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Ecology, epidemiology

  • Conservation 

The watermelon ( mosaic virus Watermelon mosaic virus , WMV) infects quite a number of species that botanical do not belong to cucurbits, both cultivated (peas, beans, spinach, lamb's lettuce, vanilla, etc.) and spontaneous (groundsel, capselle, dead nettle, fumitory ). These plants play a very important role for the conservation of this virus during the winter by constituting " reservoir plants " in the absence of sensitive culture. In the spring, they will be the sources of viruses and sometimes also of vector aphids from which epidemics will start.

The diversity of reservoir plants identified throughout the world undoubtedly explains the ability of this virus to adapt to very different ecosystems ranging from sub-desert regions (California or Arizona desert) to Mediterranean or temperate zones (Europe , North Africa).


  • Transmission 

WMV is transmitted non-persistent by more than 38 species aphid , including the melon aphid, Aphis gossypii , the green peach , aphid Myzus persicae , as well as A. citricola, A. crassivora and Macrosiphum euphorbiae . The aphid vector is capable of acquiring the virus on an infected plant, or of transmitting it to a healthy plant, during very brief bites of the order of a few tens of seconds ("test" bites allowing the insect to recognize whether the plant on which it has landed is a favorable host for its development). The aphid remains capable of transmitting the disease generally for a few tens of minutes or even a few hours, but it quickly loses this capacity if it performs test bites or food bites. However, he may acquire the virus again, if he repeats a test bite on an infected plant. Transmission of WMV by aphids involves, as with all potyviruses, a very sophisticated molecular mechanism. A viral protein, the helper factor , acts as a “double-sided” adhesive: it would constitute a “bridge” between the end of the aphid stylet * on which it attaches and the viral particles.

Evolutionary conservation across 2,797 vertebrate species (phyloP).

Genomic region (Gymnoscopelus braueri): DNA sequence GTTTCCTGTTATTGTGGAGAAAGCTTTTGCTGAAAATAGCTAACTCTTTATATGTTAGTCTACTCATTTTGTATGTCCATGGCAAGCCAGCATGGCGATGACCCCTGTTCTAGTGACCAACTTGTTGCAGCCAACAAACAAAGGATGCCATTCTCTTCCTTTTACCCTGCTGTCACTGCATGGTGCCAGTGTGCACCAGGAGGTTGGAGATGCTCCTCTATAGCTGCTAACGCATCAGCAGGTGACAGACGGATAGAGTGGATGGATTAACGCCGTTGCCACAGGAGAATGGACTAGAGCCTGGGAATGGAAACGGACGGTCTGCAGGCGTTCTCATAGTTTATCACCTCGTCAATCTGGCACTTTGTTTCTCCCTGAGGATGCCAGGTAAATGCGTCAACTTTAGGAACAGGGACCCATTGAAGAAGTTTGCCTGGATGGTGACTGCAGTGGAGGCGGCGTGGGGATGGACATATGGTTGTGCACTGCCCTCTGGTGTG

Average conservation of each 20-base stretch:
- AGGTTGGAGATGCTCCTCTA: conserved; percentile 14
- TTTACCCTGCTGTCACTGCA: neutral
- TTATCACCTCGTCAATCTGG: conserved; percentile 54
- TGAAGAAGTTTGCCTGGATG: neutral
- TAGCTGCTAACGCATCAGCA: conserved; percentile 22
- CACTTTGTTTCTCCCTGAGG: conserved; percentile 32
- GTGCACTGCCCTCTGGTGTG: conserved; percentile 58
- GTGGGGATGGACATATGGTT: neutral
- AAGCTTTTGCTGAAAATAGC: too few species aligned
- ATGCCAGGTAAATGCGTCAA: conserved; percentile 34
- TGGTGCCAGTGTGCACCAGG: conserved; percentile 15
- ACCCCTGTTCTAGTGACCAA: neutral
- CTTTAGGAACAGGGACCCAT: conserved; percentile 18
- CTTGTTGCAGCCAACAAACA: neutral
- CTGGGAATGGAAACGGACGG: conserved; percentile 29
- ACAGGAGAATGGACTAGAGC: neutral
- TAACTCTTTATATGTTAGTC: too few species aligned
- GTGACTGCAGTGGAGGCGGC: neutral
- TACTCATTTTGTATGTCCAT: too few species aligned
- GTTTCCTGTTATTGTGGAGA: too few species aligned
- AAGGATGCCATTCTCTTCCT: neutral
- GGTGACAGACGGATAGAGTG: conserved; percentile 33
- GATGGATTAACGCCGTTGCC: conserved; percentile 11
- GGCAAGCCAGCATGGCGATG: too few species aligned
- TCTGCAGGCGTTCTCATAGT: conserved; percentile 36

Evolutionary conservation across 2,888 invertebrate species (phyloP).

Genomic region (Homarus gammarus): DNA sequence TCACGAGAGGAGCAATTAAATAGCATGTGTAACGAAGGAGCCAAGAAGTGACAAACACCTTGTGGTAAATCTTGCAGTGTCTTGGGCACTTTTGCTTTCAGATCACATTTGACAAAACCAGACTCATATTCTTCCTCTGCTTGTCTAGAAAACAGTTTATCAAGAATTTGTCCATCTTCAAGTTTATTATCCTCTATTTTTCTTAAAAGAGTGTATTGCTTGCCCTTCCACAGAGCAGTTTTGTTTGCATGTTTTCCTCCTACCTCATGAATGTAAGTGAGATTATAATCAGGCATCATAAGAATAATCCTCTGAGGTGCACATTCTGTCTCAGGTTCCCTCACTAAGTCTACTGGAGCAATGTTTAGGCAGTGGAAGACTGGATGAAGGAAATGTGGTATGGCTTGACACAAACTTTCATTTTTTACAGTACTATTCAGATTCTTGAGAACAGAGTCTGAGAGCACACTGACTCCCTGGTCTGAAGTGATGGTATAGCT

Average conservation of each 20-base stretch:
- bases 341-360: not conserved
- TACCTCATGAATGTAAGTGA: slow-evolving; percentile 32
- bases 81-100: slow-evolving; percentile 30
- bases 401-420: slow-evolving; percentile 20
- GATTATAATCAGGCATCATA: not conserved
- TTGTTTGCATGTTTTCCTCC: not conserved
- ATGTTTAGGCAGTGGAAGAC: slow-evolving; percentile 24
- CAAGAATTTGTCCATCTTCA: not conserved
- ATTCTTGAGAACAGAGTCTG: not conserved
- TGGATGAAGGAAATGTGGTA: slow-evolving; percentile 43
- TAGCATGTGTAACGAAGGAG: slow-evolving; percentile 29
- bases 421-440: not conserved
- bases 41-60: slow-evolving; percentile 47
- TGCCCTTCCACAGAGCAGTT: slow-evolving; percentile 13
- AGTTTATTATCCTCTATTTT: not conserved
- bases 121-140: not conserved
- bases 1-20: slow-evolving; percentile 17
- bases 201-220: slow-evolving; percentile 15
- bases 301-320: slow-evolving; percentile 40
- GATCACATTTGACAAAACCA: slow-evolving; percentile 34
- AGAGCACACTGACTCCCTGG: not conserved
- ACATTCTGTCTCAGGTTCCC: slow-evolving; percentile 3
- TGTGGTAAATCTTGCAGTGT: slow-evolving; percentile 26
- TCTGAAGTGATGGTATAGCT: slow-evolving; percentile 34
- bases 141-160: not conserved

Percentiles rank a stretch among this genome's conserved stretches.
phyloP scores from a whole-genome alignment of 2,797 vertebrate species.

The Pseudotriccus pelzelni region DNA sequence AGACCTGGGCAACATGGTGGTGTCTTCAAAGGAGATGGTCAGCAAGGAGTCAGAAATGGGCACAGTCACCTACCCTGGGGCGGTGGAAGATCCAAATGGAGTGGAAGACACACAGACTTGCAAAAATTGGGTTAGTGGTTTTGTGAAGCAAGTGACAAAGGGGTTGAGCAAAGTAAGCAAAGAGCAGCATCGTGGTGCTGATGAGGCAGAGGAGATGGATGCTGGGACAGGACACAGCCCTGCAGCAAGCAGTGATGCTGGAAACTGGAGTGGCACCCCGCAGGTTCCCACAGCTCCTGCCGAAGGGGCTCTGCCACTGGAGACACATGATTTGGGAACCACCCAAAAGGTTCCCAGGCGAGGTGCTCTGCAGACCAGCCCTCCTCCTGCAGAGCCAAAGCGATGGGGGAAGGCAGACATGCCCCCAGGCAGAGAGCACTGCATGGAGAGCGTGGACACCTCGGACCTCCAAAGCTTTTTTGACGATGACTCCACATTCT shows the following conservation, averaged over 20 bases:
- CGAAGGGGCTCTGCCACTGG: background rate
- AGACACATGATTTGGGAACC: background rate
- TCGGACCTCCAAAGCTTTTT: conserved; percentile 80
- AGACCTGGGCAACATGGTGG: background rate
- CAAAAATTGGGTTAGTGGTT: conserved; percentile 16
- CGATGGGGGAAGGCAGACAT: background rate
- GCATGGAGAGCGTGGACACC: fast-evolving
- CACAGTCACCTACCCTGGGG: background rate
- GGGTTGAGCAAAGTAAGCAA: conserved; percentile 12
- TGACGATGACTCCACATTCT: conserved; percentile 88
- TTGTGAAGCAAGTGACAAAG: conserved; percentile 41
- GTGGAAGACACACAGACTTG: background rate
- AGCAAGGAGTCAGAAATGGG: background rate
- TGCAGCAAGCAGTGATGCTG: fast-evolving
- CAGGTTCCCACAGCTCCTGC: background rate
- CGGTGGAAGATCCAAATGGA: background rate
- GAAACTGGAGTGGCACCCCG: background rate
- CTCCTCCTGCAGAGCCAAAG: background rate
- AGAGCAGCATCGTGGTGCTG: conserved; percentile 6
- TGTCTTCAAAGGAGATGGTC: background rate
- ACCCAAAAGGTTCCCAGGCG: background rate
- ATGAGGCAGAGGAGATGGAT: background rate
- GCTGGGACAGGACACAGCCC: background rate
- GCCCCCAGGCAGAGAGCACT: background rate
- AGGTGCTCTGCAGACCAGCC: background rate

The very high efficiency of this mode of transmission means that the disease can spread very quickly in a crop without having observed large populations of aphids. It is not uncommon to see all the plants on a plot contaminated with WMV within a few weeks.

So far, this virus has not been reported to be seed-borne in melon, zucchini, cucumber or in reservoir plants.

In the laboratory, WMV can be transmitted mechanically, but this mode of plant-to-plant transmission does not appear to occur in the field and play a significant role in the spread of the virus under natural field conditions.

* The stylet is the organ that allows aphids to feed on plants

Last change : 04/30/21